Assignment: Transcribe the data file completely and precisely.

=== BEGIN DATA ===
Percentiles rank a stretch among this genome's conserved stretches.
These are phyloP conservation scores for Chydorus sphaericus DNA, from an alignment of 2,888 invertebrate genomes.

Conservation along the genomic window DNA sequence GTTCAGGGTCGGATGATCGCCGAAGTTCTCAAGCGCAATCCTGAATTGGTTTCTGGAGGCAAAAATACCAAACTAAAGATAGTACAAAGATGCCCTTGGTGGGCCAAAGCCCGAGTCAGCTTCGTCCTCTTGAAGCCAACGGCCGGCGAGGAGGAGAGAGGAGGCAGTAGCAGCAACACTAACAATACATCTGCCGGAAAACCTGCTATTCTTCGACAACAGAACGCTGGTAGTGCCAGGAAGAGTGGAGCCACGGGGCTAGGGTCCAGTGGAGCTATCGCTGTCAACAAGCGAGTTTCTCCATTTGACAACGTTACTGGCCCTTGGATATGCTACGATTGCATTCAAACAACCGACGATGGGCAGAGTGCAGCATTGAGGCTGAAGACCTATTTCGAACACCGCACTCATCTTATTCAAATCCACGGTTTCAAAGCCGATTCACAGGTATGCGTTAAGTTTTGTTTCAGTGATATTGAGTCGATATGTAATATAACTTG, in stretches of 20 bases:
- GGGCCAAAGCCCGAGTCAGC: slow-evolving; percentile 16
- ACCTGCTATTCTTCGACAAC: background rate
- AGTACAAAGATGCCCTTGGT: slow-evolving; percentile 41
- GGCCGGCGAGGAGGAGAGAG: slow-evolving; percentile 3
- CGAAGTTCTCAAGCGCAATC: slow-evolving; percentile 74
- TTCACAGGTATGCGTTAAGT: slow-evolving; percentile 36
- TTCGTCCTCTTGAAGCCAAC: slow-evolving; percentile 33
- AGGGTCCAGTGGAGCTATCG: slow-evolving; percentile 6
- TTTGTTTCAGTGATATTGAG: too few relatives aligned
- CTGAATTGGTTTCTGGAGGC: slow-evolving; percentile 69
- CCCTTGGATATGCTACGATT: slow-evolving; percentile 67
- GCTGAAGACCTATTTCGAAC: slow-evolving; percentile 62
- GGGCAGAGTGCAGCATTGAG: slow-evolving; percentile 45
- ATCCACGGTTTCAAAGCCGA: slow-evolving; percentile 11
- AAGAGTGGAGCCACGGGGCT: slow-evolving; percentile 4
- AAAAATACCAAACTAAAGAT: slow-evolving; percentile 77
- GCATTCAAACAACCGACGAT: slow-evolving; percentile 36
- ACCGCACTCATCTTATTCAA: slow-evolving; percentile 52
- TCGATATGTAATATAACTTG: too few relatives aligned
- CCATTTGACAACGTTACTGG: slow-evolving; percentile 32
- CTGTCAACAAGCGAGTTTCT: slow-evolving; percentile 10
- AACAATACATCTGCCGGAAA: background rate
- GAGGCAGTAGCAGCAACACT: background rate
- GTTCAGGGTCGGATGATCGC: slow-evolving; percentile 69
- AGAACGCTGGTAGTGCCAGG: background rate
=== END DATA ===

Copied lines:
Percentiles rank a stretch among this genome's conserved stretches.
These are phyloP conservation scores for Chydorus sphaericus DNA, from an alignment of 2,888 invertebrate genomes.

Conservation along the genomic window DNA sequence GTTCAGGGTCGGATGATCGCCGAAGTTCTCAAGCGCAATCCTGAATTGGTTTCTGGAGGCAAAAATACCAAACTAAAGATAGTACAAAGATGCCCTTGGTGGGCCAAAGCCCGAGTCAGCTTCGTCCTCTTGAAGCCAACGGCCGGCGAGGAGGAGAGAGGAGGCAGTAGCAGCAACACTAACAATACATCTGCCGGAAAACCTGCTATTCTTCGACAACAGAACGCTGGTAGTGCCAGGAAGAGTGGAGCCACGGGGCTAGGGTCCAGTGGAGCTATCGCTGTCAACAAGCGAGTTTCTCCATTTGACAACGTTACTGGCCCTTGGATATGCTACGATTGCATTCAAACAACCGACGATGGGCAGAGTGCAGCATTGAGGCTGAAGACCTATTTCGAACACCGCACTCATCTTATTCAAATCCACGGTTTCAAAGCCGATTCACAGGTATGCGTTAAGTTTTGTTTCAGTGATATTGAGTCGATATGTAATATAACTTG, in stretches of 20 bases:
- GGGCCAAAGCCCGAGTCAGC: slow-evolving; percentile 16
- ACCTGCTATTCTTCGACAAC: background rate
- AGTACAAAGATGCCCTTGGT: slow-evolving; percentile 41
- GGCCGGCGAGGAGGAGAGAG: slow-evolving; percentile 3
- CGAAGTTCTCAAGCGCAATC: slow-evolving; percentile 74
- TTCACAGGTATGCGTTAAGT: slow-evolving; percentile 36
- TTCGTCCTCTTGAAGCCAAC: slow-evolving; percentile 33
- AGGGTCCAGTGGAGCTATCG: slow-evolving; percentile 6
- TTTGTTTCAGTGATATTGAG: too few relatives aligned
- CTGAATTGGTTTCTGGAGGC: slow-evolving; percentile 69
- CCCTTGGATATGCTACGATT: slow-evolving; percentile 67
- GCTGAAGACCTATTTCGAAC: slow-evolving; percentile 62
- GGGCAGAGTGCAGCATTGAG: slow-evolving; percentile 45
- ATCCACGGTTTCAAAGCCGA: slow-evolving; percentile 11
- AAGAGTGGAGCCACGGGGCT: slow-evolving; percentile 4
- AAAAATACCAAACTAAAGAT: slow-evolving; percentile 77
- GCATTCAAACAACCGACGAT: slow-evolving; percentile 36
- ACCGCACTCATCTTATTCAA: slow-evolving; percentile 52
- TCGATATGTAATATAACTTG: too few relatives aligned
- CCATTTGACAACGTTACTGG: slow-evolving; percentile 32
- CTGTCAACAAGCGAGTTTCT: slow-evolving; percentile 10
- AACAATACATCTGCCGGAAA: background rate
- GAGGCAGTAGCAGCAACACT: background rate
- GTTCAGGGTCGGATGATCGC: slow-evolving; percentile 69
- AGAACGCTGGTAGTGCCAGG: background rate